Eighty years on France marks milestone in women's right to vote

Eighty years on France marks milestone in women's right to vote

Eighty years ago, on April 21, 1944, France decreed that women would have the right to vote in postwar elections.

At the time, France remained under German occupation, and General Charles de Gaulle was leading a provisional government.

With other priorities taking precedence, French women did not actually cast their ballot for the first time until April 1945.

After more than 150 years of agitating for this fundamental right of citizenship, French women finally secured the vote.

This victory came rather late, especially considering the promising proclamations of women such as Olympe de Gouges during the French Revolution of 1789.

Female suffrage across Europe

Despite being a milestone for France, the country lagged behind other European nations that had already embraced women's voting rights by the early 20th century.

In Finland, the birthplace of modern democracy, women gained suffrage in 1906, setting a precedent for the rest of Europe.

Across the continent, from Denmark to Azerbaijan, Germany to Georgia, women were granted at least limited voting rights in the 1910s, marking a significant step towards gender equality in the political sphere.

However, the struggle for suffrage was not without challenges. In the United Kingdom, suffragettes fought tirelessly for the right to vote, employing militant tactics such as chaining themselves to railings and hunger strikes.

Their efforts culminated in the Representation of the People Act 1918, which granted voting rights to certain women over 30.

A gradual process

While many nations embraced women's suffrage early on, notable exceptions existed.

Greece had delayed the implementation of equal voting rights, which didn't come into effect until 1952. The exception was literate women in Greece, who could participate in local elections since 1930.

Switzerland's journey towards gender equality in voting rights was gradual. Women gained the right to vote at the federal level in 1971, while at the local canton level, this right was extended between 1959 and 1990.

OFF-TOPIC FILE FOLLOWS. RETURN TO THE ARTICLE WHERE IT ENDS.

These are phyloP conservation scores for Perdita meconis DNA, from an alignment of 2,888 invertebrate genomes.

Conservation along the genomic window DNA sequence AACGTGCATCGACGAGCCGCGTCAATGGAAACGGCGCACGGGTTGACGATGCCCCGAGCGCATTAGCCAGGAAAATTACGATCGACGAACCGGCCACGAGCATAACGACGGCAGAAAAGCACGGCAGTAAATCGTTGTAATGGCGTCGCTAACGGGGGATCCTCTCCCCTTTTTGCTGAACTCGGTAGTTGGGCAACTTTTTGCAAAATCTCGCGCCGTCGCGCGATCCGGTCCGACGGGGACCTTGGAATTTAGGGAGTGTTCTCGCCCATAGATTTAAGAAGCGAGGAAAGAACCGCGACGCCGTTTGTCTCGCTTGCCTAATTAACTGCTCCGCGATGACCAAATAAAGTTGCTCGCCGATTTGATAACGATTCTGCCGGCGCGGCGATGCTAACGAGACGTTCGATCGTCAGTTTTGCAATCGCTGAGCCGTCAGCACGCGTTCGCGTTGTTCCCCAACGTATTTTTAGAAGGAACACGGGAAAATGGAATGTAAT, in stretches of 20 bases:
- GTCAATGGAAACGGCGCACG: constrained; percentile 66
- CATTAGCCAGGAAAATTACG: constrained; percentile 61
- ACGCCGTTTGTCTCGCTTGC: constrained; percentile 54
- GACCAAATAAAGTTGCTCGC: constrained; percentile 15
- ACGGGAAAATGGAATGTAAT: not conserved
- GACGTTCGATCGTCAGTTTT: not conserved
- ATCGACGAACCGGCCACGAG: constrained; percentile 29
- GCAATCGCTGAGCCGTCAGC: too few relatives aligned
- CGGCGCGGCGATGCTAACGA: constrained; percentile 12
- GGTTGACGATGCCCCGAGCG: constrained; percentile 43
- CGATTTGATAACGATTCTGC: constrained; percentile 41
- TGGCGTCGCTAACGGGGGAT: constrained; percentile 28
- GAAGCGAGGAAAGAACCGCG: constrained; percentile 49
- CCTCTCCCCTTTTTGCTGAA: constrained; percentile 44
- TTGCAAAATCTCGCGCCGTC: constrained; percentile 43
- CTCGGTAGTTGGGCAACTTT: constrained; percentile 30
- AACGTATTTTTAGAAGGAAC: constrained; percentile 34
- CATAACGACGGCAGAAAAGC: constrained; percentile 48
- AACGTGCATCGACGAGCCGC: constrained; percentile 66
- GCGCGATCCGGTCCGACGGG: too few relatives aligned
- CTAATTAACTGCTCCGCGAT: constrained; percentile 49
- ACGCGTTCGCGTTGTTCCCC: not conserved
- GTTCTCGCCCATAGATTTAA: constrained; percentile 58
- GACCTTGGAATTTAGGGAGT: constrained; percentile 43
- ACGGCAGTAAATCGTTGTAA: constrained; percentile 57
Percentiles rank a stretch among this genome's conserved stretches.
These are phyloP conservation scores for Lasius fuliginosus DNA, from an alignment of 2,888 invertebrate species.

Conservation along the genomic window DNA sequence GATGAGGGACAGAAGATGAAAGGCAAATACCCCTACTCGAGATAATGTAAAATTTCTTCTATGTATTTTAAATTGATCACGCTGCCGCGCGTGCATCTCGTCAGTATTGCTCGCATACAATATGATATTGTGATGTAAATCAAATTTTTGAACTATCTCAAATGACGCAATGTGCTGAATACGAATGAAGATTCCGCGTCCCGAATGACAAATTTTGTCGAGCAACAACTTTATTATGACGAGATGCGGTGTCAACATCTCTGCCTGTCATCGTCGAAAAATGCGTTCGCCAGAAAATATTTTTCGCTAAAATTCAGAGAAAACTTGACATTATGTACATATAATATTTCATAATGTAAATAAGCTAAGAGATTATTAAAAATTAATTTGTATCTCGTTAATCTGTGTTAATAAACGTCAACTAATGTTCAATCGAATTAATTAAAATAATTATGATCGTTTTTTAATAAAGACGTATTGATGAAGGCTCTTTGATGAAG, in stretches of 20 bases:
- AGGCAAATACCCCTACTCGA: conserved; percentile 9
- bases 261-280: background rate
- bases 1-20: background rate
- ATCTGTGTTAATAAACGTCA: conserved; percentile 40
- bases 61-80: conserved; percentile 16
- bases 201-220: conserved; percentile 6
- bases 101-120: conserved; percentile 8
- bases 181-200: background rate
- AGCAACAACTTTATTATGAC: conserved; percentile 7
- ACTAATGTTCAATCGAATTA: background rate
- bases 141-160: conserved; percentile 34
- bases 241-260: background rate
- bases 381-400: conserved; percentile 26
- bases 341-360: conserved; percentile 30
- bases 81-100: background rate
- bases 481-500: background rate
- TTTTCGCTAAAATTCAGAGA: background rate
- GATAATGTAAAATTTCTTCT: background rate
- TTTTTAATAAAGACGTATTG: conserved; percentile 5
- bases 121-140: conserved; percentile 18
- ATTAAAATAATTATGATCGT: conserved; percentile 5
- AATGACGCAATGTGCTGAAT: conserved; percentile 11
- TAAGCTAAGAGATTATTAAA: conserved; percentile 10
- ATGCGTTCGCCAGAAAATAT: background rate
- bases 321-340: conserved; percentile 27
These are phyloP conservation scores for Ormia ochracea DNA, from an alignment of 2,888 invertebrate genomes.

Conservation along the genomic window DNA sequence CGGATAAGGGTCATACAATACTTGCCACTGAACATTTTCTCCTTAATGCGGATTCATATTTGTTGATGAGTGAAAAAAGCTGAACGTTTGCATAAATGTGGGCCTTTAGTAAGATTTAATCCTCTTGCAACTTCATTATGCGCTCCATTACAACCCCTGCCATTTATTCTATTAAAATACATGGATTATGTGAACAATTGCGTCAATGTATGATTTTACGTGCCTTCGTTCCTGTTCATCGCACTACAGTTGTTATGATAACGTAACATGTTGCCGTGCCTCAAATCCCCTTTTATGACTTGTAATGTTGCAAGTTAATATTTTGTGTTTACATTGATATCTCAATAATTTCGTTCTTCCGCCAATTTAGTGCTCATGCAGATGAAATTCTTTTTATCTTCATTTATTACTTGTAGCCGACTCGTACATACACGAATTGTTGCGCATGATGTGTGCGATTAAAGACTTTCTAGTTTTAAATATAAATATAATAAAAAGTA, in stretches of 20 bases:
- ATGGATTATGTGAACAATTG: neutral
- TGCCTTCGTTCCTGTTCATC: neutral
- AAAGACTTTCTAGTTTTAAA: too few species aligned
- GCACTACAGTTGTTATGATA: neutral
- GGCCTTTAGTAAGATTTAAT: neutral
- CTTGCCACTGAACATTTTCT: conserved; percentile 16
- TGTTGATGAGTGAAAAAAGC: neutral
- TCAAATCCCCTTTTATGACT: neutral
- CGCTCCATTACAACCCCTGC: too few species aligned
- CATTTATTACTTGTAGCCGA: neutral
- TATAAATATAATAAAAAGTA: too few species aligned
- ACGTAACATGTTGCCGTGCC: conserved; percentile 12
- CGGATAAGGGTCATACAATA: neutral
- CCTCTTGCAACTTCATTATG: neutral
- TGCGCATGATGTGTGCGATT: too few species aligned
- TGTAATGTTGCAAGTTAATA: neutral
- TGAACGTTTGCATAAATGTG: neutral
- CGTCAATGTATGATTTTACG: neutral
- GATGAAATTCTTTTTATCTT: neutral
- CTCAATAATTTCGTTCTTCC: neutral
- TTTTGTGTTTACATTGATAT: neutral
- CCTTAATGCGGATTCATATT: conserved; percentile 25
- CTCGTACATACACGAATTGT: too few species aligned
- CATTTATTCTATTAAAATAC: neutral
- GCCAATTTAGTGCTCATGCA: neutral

Liechtenstein followed suit in 1984, marking a significant step towards gender inclusivity in politics.

The Swiss canton of Appenzell Innerrhoden was among the last European jurisdictions to grant women the right to vote at the local level, doing so in 1990.

Suffrage after Fascism

In Italy, Fascism in the early to mid-20th century interrupted the process of suffrage more than compared to other parts of Europe.

Women's right to vote was finally realised on February 1, 1945, as a culmination of their participation in the struggle against fascism, where many women served in the Italian resistance during the Second World War.

On June 2, 1946, Italian women exercised their voting rights for the first time in the Institutional referendum, choosing between monarchy and republic, and in the constituent Assembly elections.

Following that election, the former King Umberto II voluntarily left the country on 13 June 1946.

Twenty-one women were elected and contributed to drafting the Italian Constitution, advocating for gender equality across all levels, particularly in labour rights, wages, and maternity protection.

'There's Still Tomorrow' is a recent film depicting this period of Italian history, portraying the female protagonist's decision to fight back against her abusive husband due to her first voter's card.

Franco took away women's vote in Spain

Women in Spain gained the right to vote in 1933 through legal reforms under the Second Spanish Republic.

This was short-lived following Franco's ascent to power in 1939 after the Spanish Civil War. Women experienced a significant rollback of rights, though the right to vote was not universally revoked.

Despite the absence of national democratic elections from 1939 to 1977 under Franco's dictatorship, women retained limited voting rights, primarily in municipal elections, subject to specific age and marital status criteria.

Dolores Pérez Lapeña exemplified this by winning a municipal election in Valladolid in 1963. It wasn't until 1977, two years after Franco's death, that women participated in their first national elections in Spain.

France's journey towards suffrage was marked by institutional resistance and political turmoil. Despite early advocacy during the French Revolution, suffrage remained elusive until the aftermath of World War II.